The argument in explaining to people who actually work for a living why an athlete (or CEO or movie star or TV weatherman) is paid a Dom-Perignon-and-beluga salary for, basically, enjoying himself goes like this: What the market will bear is fair.
Some famous athletes are not only testing the market just now, they're also testing the argument--and our patience. Tiger wants more out of golf: more money, more power. Venus and Serena want more out of tennis. Manny wants more than $17 million a year to play baseball. A-Rod wants more than Manny, and he wants personal lackeys too--presumably to tell him he's worth more than Manny.
You've got to read the details to believe this stuff. The New York Mets say the reason they've pulled out of the auction for free-agent shortstop Alex ("A-Rod") Rodriguez is the extras demanded by agent Scott Boras, who counters that these things were hardly "demands" and that, anyway, he didn't make some of them. Whatever--the add-ons to a 12-year, $300 million contract reportedly include an escalator clause that would automatically bump A-Rod's salary over anyone else's; a luxury box at the stadium for the star's entourage; private jet service; a tent at spring training from which to sell A-Rod souvenirs; a private marketing staff and an office at the park. Oh, yes, and a special request of the Mets: a guarantee that A-Rod would enjoy a greater billboard presence in Gotham than his crosstown rival, shortstop Derek Jeter of the Yankees.
That's A-Rod's Christmas list. In the meantime, Tiger Woods says that since the PGA Tour makes pots of money off his image, sharing might be nice. Richard Williams, father of charismatic champs Serena and Venus, says the same of the women's tennis tour: "We're making money for other people. It's time we shared that."
The agents for these folks routinely say it's not about money, it's about respect. Oh, please! For their ability to compete well and win, there are few more well-respected athletes in the world than Tiger, A-Rod, Venus and Serena. If the agents mean respect as people, then this can be more easily gained by signing autographs or doing charitable work. Trust us: the Cleveland Indians didn't mean to dis Manny Ramirez by offering him $17 million a year.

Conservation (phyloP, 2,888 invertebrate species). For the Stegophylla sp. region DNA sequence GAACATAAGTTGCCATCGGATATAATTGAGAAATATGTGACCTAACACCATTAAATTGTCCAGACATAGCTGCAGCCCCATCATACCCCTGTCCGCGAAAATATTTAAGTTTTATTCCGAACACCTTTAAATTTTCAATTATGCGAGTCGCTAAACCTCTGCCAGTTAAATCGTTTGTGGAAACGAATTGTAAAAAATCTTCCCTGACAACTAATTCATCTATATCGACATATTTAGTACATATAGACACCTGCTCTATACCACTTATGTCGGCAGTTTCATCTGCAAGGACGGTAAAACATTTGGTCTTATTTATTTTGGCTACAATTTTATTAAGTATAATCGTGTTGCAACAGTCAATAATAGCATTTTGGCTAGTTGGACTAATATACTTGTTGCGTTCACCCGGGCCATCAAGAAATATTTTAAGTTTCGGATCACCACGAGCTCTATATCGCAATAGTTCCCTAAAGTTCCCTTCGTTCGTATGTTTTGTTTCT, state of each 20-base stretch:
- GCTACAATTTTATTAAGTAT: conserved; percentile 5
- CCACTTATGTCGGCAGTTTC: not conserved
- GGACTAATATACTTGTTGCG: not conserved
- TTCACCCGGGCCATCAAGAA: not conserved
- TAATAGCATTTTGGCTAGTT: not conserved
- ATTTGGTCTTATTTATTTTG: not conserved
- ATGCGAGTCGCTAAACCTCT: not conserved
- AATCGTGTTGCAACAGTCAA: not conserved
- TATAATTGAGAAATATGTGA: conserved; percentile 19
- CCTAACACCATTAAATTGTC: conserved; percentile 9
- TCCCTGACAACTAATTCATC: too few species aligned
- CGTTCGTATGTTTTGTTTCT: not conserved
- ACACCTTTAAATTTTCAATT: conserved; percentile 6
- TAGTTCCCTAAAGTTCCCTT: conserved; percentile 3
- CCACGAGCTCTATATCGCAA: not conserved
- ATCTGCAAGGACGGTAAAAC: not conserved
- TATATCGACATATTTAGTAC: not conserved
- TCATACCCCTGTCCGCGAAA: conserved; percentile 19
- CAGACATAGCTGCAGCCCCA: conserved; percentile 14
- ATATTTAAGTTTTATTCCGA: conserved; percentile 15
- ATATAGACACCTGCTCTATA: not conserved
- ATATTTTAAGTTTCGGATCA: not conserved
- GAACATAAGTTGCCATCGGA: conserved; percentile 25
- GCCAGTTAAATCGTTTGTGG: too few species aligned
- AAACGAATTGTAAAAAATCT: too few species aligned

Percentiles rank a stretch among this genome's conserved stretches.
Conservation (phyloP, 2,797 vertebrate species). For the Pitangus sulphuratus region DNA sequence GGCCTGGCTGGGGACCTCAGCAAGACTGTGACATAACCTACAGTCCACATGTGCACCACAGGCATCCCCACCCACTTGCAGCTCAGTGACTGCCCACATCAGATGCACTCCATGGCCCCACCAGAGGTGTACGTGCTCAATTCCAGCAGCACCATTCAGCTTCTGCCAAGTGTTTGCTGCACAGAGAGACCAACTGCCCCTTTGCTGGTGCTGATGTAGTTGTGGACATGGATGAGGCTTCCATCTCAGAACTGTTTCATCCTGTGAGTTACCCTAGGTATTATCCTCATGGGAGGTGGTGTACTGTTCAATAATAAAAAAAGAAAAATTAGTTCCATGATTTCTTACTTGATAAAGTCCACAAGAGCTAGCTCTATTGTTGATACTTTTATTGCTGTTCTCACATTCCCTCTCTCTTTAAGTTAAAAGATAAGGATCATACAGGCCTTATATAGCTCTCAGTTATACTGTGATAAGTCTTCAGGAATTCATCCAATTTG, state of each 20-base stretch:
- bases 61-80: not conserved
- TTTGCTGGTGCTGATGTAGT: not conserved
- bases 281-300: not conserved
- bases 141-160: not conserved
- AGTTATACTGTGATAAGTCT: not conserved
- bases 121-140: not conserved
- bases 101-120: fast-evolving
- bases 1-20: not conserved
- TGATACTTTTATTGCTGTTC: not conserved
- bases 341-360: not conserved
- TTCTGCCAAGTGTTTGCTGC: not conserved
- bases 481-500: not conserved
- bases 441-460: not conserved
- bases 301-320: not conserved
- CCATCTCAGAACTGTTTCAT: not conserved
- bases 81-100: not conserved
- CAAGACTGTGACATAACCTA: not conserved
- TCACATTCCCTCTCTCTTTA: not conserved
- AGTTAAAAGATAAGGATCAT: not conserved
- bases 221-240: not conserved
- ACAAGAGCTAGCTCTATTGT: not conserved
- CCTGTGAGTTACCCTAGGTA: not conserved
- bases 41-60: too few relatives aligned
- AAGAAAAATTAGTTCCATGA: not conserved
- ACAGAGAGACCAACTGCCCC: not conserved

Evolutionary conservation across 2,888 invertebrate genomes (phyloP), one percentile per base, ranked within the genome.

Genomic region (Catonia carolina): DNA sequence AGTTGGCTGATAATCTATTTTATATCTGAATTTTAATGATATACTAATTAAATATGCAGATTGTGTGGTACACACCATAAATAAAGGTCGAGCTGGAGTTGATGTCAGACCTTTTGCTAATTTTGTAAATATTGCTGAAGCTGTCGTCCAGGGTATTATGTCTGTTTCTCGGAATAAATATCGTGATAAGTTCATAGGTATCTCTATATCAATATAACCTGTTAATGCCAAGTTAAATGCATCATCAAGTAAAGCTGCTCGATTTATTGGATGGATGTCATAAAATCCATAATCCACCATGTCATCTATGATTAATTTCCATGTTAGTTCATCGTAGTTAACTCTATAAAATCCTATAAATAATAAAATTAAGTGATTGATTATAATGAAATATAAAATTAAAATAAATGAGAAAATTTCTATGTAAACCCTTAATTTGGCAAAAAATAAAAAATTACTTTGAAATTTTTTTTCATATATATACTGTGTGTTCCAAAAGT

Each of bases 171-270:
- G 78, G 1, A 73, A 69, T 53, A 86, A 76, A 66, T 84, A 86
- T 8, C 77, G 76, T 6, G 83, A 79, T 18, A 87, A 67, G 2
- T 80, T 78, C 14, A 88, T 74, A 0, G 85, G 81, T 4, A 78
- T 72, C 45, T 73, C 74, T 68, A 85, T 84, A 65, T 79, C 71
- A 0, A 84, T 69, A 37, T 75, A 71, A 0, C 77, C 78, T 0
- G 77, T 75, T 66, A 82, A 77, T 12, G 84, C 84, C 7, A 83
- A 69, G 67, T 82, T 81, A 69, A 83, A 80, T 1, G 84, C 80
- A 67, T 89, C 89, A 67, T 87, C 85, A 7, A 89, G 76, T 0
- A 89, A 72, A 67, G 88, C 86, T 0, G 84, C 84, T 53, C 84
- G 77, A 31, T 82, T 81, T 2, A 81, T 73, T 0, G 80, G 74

Agents just don't get it.
Or maybe they do. They think image is all, and who is to say they're not right in giving their all to maximize the potential of their clients' image? "Stylistically, I think there's a mistake being made here," says Leigh Steinberg, who was the real-life model for the fictional Jerry Maguire and who represents no athlete yet mentioned. "There's an insensitivity on the part of Woods and the Williams sisters and Rodriguez in the way they're floating these large amounts of money, a 'Let them eat cake' aspect to a family [with an] income of $30,000. This is, in essence, rubbing it in the face." Echoes David Falk, who represents Michael Jordan: "The public has no taste for listening to people complain publicly about their worth, and frankly neither do I. I applaud [Tiger] for his stance. I just think the stance should be taken privately." Some golf pros are also happy that Tiger is taking on the PGA, which they perceive to be haughty in its treatment of the talent.